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Celebrations may remove a divisive chocolate from its festive boxes this Christmas

Mars Wrigley are trialling the removal of Bounty from its Celebrations boxes this Christmas. (PA Images/ Yahoo UK)
Mars Wrigley are trialling the removal of Bounty from its Celebrations boxes this Christmas. (PA Images/ Yahoo UK)

Bounty fans should prepare themselves for a Christmas of disappointment as the coconut-based chocolate is about to be removed from some Celebrations boxes after a survey suggested thousands of Brits could want the sweet treats gone for good.

Mars Wrigley plan to trial the removal of Bounty bars from Celebrations tubs after a poll found 39% of consumers want the coconut-flavoured chocs banished.

Bounty boycotters at selected Tesco Christmas Market sites will be able to exchange tubs bought in store that day for a new “No Bounty” alternative until December 18.

The limited edition tubs will include additional Mars, Snickers, Milky Way, Galaxy and Maltesers sweets to make up for the missing Bounty bars.

Research, by Mars Wrigley, of 2,000 Britons aged between 18 and 65 suggested that 18% would feel irritated to find only Bounty bars were left in the tub, while 58% believed it would lead to a family argument.

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While 39% wanted the bars gone for good, 22% liked Bounty the least of all the tub’s options.

Some 28% were of the opinion that coconut had no place in a chocolate bar at all.

Watch: Bounty Bars and Brussels Sprouts voted least-favourite Christmas foods

However, Mars Wrigley said it was not prepared to make a final decision yet after 18% named the Bounty as their favourite.

News of the potential Bounty removal has been met with a mixed response on social media.

Many are in favour of the proposed ban, with some expressing joy at the thought of Celebrations free of the coconut-flavoured snack.

"Cool, we've got rid of Bounty from Celebrations? Now let's get rid of coriander from everything," one user wrote.

"Count me in for buying as many of the Bounty-free tubs of Celebrations," another agreed.

"I for one will not shed a tear at the demise of the Celebrations Bounty," a further user tweeted.

"Personally I don’t think taking bounty out of celebrations goes far enough. Ban desiccated coconut," yet another Twitter user wrote.

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But others were keen to express their disappointment about the Bounty ban.

"Good morning to everyone except the person who decided to remove Bounty’s from a tub of Celebrations," one user wrote.

"You didn’t deserve this. The true underdog," another joked.

"There should be MORE Bountys in Celebrations, not less," another agreed, before adding: "I’m not taking any further questions at this time."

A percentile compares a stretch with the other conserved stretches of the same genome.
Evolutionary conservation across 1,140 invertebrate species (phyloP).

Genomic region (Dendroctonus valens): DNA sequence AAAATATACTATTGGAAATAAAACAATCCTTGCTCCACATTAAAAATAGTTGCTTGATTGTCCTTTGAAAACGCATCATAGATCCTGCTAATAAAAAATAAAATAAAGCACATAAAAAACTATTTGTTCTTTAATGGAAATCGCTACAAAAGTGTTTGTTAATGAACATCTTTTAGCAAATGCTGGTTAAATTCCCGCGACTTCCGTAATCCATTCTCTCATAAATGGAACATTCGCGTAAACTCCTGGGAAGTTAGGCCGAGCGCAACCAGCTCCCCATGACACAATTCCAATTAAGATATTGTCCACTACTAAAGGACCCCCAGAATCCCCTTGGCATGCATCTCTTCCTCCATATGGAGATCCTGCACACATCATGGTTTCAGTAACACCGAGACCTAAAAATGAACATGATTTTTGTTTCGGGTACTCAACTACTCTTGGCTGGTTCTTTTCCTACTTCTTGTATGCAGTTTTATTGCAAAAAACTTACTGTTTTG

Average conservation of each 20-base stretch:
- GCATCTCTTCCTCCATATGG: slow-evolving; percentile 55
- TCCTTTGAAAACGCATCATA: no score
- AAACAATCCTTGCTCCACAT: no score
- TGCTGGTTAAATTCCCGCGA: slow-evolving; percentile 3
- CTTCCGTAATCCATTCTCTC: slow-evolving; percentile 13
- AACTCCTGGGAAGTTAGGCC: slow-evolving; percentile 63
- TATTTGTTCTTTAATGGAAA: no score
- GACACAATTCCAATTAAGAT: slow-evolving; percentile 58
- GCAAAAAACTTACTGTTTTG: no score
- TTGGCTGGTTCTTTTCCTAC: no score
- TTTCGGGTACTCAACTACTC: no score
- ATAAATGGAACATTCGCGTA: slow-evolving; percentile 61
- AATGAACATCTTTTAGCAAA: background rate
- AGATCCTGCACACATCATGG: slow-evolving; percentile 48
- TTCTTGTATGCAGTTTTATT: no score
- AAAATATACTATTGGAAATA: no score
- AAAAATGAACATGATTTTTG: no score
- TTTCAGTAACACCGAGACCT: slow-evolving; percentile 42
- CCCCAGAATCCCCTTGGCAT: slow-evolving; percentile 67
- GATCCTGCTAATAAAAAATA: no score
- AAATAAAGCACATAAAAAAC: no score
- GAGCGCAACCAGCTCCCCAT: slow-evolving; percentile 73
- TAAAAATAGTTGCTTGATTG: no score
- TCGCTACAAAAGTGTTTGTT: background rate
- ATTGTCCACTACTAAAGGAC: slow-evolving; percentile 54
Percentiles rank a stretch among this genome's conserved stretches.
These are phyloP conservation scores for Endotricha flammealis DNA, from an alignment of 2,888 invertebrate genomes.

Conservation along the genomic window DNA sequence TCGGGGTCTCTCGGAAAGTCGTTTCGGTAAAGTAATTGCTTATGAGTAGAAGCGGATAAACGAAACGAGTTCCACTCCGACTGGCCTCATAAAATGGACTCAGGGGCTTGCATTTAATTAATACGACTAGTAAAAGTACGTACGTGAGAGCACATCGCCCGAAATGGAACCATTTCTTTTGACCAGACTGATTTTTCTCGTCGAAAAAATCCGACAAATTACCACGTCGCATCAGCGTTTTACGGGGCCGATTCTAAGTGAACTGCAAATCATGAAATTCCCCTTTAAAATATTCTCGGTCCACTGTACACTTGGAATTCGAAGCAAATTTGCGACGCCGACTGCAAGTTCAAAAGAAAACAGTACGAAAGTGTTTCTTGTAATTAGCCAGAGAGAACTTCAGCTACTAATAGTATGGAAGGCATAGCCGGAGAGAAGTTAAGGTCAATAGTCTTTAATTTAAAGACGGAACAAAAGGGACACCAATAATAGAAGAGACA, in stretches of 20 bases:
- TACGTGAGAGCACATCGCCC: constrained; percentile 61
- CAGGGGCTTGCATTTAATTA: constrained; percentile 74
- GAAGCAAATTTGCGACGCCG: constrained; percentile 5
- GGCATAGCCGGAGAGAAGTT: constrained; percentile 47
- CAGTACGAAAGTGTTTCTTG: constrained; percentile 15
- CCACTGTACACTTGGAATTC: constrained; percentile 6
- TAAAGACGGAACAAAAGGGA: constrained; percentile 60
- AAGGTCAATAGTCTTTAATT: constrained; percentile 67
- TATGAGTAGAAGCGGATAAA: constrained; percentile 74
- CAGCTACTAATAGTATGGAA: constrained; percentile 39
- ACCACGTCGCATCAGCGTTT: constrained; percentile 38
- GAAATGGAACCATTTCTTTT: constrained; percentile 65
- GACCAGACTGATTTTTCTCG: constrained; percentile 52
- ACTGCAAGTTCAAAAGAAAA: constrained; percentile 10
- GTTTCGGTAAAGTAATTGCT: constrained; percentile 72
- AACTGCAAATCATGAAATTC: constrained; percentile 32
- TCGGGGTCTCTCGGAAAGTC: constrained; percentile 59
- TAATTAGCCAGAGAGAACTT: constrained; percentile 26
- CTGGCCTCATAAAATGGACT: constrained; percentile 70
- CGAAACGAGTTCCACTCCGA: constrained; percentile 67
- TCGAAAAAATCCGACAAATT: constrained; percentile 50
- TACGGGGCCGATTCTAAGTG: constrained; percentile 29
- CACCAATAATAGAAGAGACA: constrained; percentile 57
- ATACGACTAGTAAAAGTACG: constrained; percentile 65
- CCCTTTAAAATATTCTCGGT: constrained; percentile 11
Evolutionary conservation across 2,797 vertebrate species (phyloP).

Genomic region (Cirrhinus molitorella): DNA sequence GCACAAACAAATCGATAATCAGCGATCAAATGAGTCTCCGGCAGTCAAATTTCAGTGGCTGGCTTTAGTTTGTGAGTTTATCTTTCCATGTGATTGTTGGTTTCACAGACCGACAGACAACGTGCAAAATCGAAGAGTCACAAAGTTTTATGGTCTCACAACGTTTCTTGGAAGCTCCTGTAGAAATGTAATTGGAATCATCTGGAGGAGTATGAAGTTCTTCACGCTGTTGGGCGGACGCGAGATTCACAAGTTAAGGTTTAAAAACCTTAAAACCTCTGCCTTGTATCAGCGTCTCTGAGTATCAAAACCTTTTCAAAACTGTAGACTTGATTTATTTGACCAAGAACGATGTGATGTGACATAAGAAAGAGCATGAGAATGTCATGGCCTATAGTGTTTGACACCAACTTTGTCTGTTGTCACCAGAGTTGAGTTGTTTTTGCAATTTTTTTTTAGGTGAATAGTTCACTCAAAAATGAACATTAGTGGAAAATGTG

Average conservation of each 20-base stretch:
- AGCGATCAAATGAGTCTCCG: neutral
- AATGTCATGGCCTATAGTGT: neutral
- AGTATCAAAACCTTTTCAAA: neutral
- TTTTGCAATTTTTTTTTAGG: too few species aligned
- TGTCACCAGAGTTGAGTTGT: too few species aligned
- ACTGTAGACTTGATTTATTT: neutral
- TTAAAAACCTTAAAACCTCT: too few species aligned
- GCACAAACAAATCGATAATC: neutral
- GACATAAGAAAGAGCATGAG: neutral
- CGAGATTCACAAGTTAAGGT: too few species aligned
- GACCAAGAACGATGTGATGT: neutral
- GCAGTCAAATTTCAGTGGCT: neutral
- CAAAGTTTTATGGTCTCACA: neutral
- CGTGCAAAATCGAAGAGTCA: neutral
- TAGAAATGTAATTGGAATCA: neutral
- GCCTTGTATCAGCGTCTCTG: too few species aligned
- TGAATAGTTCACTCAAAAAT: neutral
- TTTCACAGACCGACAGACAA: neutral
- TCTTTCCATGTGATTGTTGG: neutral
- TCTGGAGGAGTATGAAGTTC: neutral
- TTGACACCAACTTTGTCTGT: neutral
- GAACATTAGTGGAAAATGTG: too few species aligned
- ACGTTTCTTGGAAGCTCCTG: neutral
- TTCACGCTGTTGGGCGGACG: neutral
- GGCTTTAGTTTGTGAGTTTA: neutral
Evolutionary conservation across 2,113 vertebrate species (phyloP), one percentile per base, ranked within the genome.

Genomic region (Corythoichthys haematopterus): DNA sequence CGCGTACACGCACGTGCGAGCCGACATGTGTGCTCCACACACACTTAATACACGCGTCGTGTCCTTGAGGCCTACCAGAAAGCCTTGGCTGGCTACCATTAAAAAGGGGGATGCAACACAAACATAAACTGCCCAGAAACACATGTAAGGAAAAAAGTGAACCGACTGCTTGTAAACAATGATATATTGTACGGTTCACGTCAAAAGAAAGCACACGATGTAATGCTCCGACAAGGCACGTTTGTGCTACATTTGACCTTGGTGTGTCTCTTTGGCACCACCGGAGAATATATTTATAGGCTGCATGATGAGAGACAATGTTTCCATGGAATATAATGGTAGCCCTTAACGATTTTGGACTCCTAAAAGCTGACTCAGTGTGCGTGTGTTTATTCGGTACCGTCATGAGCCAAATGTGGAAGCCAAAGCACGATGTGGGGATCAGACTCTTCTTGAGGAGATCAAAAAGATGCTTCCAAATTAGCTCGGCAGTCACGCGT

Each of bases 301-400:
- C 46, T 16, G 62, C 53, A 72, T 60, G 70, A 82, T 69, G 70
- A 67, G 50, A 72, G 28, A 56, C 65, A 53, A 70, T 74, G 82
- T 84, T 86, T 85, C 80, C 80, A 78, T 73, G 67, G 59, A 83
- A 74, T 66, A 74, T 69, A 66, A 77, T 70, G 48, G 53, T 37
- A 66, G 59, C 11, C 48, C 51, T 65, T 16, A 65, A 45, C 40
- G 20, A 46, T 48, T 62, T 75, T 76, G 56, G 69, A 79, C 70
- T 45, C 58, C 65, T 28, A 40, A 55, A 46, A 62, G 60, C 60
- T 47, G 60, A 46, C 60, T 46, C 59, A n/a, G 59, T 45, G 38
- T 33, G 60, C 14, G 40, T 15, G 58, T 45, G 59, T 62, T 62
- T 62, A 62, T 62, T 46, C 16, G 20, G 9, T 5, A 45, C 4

"Getting rid of Bounty bars from celebrations is the worst idea since Brexit," yet another Bounty fan commented.

TV presenter Lorraine also waded into the debate, expressing her upset at the potential outlawing of the Bounty.

"I am not amused," she said on this morning's Lorraine. "I am a huge fan of bounty bars and I draw the line.

"What is wrong with you, they are the best, best thing ever.

"This is my go to choice of sweetie," she added. "I would just eat the whole Bountys anyway."

Read more: Asda launches Christmas mince pie large enough to serve six people

Stock picture of a Bounty chocolate. (Getty Images)
A pretty hefty 39% of consumers want Bounty banished for good. (Getty Images)

Bounty fans should take some hope form the fact that Mars Wrigley haven't yet made a final decision on the future of the coconut treat, after 18% named the Bounty as their favourite.

Polling suggested it was popular with a more mature palette, with 38% of over-55s choosing it as their preferred selection.

News of the potential removal follows a Bounty Return Scheme last year, in which Bounty-haters were able to return their unwanted chocolates and swap them for Maltesers after the Christmas period.

Celebrations senior brand manager Emily Owen said: “Last year, we gave customers the opportunity to return their unwanted Bounty chocolates. Now, off the back of public demand, we’re trialling taking them out of the tub altogether.

“You don’t know what you’ve got until it’s gone. And to those loyal – and secret – Bounty lovers out there, there’s still a chance they’ll make a return after the trial.”

The trial is rolling out across 40 Tesco Christmas Market locations, beginning at Baguley Extra in Manchester on November 8 and ending at Gallions Reach Extra in London on December 18.

Additional reporting PA.

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